Shelton lawmakers demand inclusion in budget talks

As Gov. Ned Lamont announced his legislative vision for 2020, local lawmakers again feel the state’s Republicans will be shut out of the process.

Lamont on Wednesday, Feb. 5, kicked off the short, 13-week General Assembly session by proposing a a $122-million budget increase - six tenths of 1 percent - over the budget he approved last year, for total of $22.3 billion.

In a 43-minute speech to a joint session of the House and Senate, Lamont bragged that Wall Street rating agencies have given Connecticut higher marks because of the state’s robust emergency reserves and relative fiscal stability during his first year in office.

“Economic growth picked up last year,” Lamont told a packed House chamber. “That means businesses and young families are now giving Connecticut a second look. They’re talking about Connecticut and we’re responding. For a while in Connecticut, it wasn’t just Democrats and Republicans who were not talking to each other, it was that state government that was not connecting with business leaders, labor leaders, educators and the hospitals. We had a failure to communicate.”

In response to Lamont’s speech, Shelton’s legislative contingent stated it was not a failure to communicate - Republicans were just shut out of the process.

"Last year, Gov. Ned Lamont asked us to work together to find solutions that will improve our economy and fix our budget crisis, but instead, decided to conduct the majority of his business behind closed doors," said state Rep. Jason Perillo (R-113).

"Now, the governor is asking us to work together again and be optimistic about the future of our state,” added Perillo. “I will always remain optimistic about our great state, but for our state to move in a better direction the governor needs to stick to his promises and create a more open and transparent state government."

More capital spending and tolls remain part of the governor’s agenda, and state Rep. Ben McGorty (R-122) says enough is enough.

“"Gov. Ned Lamont continues to push for policies that will only move our state backwards," said McGorty. "The governor should abandon his push for tolls and work with us on a bipartisan solution.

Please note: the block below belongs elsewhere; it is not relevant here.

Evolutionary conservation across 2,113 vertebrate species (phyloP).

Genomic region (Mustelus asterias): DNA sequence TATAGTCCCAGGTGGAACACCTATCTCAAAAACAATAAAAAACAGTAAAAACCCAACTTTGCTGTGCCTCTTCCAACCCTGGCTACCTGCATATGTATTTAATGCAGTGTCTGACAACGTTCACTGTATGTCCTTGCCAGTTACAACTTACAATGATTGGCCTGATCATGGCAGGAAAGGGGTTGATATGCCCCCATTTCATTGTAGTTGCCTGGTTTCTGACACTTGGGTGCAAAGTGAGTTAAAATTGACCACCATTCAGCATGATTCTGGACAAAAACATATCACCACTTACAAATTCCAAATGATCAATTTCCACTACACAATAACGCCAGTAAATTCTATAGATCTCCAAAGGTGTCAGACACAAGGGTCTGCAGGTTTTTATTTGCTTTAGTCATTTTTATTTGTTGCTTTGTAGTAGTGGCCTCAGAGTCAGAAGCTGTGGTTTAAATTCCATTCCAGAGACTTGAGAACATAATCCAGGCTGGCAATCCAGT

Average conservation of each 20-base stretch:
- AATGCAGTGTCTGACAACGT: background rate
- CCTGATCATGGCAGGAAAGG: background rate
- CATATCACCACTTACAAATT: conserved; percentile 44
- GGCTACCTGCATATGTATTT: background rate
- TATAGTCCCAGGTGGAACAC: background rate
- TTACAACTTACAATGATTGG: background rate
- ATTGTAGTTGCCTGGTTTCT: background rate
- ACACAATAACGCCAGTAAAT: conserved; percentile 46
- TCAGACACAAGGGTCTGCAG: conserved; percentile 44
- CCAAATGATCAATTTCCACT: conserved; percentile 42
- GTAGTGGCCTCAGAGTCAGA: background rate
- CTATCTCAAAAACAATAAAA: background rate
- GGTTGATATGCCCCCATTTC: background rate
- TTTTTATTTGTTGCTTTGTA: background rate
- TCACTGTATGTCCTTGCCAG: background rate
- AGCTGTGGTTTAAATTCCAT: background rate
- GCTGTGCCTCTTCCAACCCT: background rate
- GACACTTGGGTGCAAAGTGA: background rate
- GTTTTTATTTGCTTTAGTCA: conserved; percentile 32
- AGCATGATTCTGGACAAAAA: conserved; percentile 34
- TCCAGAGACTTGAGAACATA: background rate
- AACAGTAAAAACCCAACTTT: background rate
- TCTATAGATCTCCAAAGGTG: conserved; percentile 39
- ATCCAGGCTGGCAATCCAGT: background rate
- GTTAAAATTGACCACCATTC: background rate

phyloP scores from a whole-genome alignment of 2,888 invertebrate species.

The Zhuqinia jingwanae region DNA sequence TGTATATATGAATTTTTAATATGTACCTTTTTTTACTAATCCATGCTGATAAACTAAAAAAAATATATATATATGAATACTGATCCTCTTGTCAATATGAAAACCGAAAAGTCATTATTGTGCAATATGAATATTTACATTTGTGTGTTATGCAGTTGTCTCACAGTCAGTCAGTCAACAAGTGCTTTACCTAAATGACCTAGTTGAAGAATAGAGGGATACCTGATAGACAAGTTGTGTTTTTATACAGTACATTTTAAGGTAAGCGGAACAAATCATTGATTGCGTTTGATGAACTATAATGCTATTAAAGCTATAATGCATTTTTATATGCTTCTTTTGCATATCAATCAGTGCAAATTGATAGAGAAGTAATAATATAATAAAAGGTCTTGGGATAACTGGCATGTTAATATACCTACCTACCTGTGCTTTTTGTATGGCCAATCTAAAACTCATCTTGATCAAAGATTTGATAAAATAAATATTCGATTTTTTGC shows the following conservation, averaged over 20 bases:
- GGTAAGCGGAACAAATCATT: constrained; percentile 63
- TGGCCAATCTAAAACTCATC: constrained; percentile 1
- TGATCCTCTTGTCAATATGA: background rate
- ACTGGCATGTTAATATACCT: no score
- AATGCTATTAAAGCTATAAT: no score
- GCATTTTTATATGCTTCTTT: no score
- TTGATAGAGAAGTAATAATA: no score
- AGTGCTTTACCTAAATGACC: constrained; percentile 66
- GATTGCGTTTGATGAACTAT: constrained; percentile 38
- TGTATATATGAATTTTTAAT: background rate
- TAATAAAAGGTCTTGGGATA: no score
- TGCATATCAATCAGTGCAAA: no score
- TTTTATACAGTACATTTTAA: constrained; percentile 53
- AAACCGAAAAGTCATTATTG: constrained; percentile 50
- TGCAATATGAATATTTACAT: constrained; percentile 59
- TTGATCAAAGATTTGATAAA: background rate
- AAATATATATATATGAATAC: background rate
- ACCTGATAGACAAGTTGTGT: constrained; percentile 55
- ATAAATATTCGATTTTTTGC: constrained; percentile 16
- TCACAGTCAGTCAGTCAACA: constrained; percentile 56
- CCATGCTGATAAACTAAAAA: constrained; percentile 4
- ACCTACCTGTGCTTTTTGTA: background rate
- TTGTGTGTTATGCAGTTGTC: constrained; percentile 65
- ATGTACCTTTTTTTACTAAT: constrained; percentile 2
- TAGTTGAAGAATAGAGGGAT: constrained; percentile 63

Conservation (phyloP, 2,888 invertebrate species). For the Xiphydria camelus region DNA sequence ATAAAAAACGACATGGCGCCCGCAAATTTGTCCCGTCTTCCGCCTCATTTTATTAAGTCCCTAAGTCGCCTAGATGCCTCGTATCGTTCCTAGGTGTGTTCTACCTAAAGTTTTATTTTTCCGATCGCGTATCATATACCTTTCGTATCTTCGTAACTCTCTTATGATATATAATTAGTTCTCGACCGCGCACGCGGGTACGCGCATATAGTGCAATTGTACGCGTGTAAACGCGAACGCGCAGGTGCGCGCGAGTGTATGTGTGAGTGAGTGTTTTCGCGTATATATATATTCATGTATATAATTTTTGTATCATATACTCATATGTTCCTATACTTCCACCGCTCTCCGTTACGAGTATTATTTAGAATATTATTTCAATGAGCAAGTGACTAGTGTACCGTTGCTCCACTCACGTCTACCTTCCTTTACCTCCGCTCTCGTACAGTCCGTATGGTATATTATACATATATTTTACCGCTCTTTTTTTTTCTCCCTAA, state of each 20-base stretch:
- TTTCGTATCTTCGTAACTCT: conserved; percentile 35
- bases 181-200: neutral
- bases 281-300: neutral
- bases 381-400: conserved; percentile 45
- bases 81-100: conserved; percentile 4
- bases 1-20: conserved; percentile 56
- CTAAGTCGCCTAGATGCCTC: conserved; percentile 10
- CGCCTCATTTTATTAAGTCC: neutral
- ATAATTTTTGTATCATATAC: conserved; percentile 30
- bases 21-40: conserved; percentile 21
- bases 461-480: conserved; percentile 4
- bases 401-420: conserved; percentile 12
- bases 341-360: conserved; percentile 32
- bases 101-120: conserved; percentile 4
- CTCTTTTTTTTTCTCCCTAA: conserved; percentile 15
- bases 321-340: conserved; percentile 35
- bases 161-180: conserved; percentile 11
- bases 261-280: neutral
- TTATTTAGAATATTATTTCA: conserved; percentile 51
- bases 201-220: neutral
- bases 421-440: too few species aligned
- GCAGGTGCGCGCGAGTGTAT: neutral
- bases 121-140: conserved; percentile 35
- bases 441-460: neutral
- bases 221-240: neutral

“If the governor wants both parties to work together then he should include us and listen to our ideas on how we think we should budget and fix our transportation infrastructure,” added McGorty. “Unfortunately, the governor and Democratic lawmakers have closed the door to many of our common-sense ideas.”

State Sen. Kevin Kelly (R-21) said he was pleased to see Republican initiatives included in 2017 - when the state senate was split 18-18 - have taken root and have had positive effects. The State of the State speech marked the start of Lamont’s second year of his four-year term, as well as the start of a General Assembly election cycle in which Democrats hold a 90-61 majority in the House and 22-14 in the Senate.

He pointed to the historically high levels in the “rainy-day" fund, investments in education (with cost formula based on need, not governmental fiat) and the reduction of spending growth.

“I’m happy to see him recognize these initiatives,” said Kelly, “unfortunately he didn’t give the Republicans credit and took credit himself.”

The other issue, according to Kelly, is Lamont’s refusal to address the $1.8 billion in tax increases from what the state senator called a truly partisan budget.

“There is no relief for the middle class … no repeal of the $1.8 billion in new taxes from the past session. No repeal of the grocery tax, the 10-cent fee in plastic grocery bags,” said Kelly. “There are new taxes in this budget. We need leadership that hears the middle class in Connecticut.”

The size of last year’s tax increase is a matter of dispute. Counting only additional tax collections, not extensions of taxes scheduled to end, and only taxes in the current fiscal year, it was about $400 million. The corporate earnings tax was scheduled to end after this year, but Lamont wants it to continue, with $22.5 million in revenue in 2020-21.

Ken Dixon contributed to this article.